DALLAS (CBSDFW.COM) – Fort Worth-based American Airlines is facing political turbulence after opposing a Texas Senate elections bill.
Supporters of SB 7, say the legislation would protect the integrity of elections while many opponents say the measure is a form of voter suppression, especially against people of color.READ MORE: 10-Year-Old Diego Velasquez Recovering After Cars Hit Him While Out Buying Mother’s Day Gift
The bill doesn’t allow public employees to distribute unrequested mail ballot applications and calls for consistent voting hours and in-person voting rules statewide.
Drive-thru voting, which took place in Harris County during the 2020 election, wouldn’t be allowed.
Earlier this week, former San Antonio Mayor and HUD Secretary Julian Castro tweeted that after Delta Airlines condemned Georgia’s new election bill, American Airlines and Southwest Airlines must call out Texas Senate Bill 7, saying it would suppress the votes of marginalized Texans.
In a statement Thursday, April 1, American Airlines said, “…Earlier this morning, the Texas State Senate passed legislation with provisions that limit voting access. To make American’s stance clear: We are strongly opposed to this bill and others like it…”
It also said, “…Any legislation dealing with how elections are conducted must ensure ballot integrity and security while making it easier to vote, not harder…”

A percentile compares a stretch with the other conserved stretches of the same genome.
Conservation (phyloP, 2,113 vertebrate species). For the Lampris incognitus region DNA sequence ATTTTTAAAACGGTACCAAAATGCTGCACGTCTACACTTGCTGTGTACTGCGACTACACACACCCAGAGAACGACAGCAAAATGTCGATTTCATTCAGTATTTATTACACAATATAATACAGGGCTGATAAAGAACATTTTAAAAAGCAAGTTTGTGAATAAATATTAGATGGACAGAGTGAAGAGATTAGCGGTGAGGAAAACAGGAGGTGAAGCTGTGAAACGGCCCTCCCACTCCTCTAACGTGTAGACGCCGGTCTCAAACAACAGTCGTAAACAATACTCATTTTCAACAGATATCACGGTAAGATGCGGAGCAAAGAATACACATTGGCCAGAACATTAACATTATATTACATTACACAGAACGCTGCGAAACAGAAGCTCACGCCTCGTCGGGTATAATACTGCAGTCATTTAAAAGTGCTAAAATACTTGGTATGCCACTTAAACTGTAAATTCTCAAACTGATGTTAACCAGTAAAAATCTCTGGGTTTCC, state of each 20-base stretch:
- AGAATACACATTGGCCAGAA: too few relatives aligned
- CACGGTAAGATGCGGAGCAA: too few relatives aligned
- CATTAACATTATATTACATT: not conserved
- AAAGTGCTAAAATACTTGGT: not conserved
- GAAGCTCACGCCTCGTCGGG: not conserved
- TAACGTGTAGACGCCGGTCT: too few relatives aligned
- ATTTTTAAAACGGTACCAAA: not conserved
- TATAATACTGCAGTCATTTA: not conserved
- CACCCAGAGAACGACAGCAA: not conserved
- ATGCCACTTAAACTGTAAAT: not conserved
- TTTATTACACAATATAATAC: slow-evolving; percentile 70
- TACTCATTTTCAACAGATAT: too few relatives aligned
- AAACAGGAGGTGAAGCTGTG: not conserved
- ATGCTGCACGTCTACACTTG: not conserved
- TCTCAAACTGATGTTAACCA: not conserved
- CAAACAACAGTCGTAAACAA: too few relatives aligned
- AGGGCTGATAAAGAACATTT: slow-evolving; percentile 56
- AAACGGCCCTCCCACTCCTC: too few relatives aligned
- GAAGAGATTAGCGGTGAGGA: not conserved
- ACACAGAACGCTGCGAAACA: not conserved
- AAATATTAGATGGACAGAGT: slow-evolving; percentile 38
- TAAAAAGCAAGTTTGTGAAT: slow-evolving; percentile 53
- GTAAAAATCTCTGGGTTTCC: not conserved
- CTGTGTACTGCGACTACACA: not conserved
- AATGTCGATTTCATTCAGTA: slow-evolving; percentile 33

In response, Lt. Governor Dan Patrick fired back saying, “… I am stunned that American Airlines would put out a statement saying ‘we are strongly opposed to this bill’ [Senate Bill 7] just minutes after their government relations representative called my office and admitted that neither he nor the American Airlines CEO had actually read the legislation…”READ MORE: 'This Is Not Just Any Usual Recovery': Economist Explains Rash Of Price Hikes, Product Shortages
He also said, “…Texans are fed up with corporations that don’t share our values trying to dictate public policy…”
An American spokeswoman said Friday, April 2, the airline did review the bill, and sent its public statement to employees in an internal newsletter.
Southwest Airlines didn’t criticize the Texas legislation but said in a statement that it supports voting rights.
SMU economics professor Mike Davis, who specializes in how business and government intersect, said this about American Airlines’ statement.
“I think their motivation here is mostly to PR, good will. We’re a corporation that cares. I don’t understand why they think we should care what they think.”
When asked if there is a downside for companies when they take a stand on public policy issues, Davis said, “I don’t believe American Airlines is really considering the downside. They’ve got 100,000 or more employees. They’ve got many times that of shareholders and people who fly on the airline. People of good faith disagree about this issue.”MORE NEWS: 3-Year-Old In Critical Condition After Man Opens Fire Outside Dallas Gas Station
He said customers and shareholders are focused on how American Airlines operates, and not necessarily what it thinks of election laws.